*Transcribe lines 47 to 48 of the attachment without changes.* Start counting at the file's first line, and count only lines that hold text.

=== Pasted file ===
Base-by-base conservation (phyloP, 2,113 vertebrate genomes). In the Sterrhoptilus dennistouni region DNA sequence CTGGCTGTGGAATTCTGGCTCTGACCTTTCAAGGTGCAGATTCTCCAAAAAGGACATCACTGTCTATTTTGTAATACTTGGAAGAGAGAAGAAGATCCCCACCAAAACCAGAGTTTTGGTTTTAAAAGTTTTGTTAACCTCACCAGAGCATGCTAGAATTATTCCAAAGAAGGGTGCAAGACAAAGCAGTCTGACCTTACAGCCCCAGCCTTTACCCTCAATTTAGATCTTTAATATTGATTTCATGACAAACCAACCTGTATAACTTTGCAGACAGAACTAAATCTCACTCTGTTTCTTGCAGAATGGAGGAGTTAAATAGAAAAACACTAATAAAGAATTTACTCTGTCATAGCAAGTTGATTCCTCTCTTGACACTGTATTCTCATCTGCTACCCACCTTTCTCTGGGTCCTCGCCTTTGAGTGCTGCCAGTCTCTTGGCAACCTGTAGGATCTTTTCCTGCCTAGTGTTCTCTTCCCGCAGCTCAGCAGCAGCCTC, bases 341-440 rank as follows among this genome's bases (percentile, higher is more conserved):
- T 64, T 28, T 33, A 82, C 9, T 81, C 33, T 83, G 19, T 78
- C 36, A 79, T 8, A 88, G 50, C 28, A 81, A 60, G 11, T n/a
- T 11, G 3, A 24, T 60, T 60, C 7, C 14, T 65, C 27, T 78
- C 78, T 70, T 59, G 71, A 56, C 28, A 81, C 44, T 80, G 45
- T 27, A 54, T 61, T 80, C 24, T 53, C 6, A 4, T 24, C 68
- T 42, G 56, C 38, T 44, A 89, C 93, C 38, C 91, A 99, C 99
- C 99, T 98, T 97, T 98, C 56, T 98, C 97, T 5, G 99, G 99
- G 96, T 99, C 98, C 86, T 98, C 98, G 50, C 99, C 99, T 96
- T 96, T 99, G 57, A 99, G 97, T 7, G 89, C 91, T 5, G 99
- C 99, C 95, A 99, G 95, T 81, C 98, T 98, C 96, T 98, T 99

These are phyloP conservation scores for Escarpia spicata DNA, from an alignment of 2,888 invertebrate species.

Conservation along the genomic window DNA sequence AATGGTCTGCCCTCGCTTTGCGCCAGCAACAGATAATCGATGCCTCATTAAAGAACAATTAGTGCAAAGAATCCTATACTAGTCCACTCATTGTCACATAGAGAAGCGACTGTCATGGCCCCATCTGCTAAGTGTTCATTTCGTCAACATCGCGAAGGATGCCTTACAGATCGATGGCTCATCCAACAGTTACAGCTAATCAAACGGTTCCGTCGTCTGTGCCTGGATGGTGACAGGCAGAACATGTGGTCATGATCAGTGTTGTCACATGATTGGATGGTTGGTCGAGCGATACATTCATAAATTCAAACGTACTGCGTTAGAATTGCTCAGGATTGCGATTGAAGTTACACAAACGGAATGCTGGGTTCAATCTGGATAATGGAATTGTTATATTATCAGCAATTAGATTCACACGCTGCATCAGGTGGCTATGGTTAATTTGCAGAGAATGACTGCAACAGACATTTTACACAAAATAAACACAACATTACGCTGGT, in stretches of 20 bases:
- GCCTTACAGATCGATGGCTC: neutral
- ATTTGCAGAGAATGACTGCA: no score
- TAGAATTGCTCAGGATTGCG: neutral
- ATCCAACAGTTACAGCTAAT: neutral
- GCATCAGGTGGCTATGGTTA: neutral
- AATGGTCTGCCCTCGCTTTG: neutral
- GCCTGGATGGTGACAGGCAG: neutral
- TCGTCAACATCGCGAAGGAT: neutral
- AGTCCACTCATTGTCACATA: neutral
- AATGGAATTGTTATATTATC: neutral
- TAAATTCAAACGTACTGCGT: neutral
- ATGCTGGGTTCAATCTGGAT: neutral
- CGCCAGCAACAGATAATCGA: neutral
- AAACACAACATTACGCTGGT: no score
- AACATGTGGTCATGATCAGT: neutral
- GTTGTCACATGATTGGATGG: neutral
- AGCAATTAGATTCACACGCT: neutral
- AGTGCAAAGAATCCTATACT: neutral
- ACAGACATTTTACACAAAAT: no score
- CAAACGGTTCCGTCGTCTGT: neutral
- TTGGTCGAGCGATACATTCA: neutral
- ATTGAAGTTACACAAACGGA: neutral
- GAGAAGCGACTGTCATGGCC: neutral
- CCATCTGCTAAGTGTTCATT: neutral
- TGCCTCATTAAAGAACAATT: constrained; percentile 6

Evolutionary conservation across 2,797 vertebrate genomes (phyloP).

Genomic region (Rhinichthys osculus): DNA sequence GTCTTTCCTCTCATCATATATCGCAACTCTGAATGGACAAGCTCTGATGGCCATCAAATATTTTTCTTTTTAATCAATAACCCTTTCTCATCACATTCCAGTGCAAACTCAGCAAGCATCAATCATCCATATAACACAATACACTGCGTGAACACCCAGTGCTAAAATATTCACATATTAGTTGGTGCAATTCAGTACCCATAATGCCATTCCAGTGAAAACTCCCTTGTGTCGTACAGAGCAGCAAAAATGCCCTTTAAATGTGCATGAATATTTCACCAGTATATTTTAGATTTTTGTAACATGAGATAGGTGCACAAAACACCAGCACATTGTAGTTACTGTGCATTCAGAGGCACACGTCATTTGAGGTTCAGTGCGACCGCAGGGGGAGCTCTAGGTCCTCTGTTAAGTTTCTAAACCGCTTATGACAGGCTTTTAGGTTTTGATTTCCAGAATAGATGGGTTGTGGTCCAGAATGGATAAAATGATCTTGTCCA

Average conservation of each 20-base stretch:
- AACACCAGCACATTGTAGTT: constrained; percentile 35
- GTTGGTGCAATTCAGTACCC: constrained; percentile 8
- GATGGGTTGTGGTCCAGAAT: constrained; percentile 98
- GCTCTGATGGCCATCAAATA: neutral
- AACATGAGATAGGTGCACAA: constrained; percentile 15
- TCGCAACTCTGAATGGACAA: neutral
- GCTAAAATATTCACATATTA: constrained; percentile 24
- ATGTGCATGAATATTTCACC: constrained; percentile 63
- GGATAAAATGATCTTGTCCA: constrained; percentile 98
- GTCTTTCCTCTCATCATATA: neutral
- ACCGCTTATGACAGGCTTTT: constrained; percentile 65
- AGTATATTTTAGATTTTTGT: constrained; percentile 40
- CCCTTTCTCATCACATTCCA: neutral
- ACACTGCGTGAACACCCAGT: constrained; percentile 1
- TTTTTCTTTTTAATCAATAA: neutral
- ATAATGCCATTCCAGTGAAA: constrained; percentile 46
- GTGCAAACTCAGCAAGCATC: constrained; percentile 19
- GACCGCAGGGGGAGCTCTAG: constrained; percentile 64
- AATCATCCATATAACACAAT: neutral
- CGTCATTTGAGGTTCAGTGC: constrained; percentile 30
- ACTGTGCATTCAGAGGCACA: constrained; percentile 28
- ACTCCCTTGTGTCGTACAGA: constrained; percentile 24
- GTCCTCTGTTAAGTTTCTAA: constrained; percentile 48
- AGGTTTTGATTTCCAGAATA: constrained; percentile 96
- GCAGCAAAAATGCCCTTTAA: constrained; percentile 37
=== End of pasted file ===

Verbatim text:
- TCGCAACTCTGAATGGACAA: neutral
- GCTAAAATATTCACATATTA: constrained; percentile 24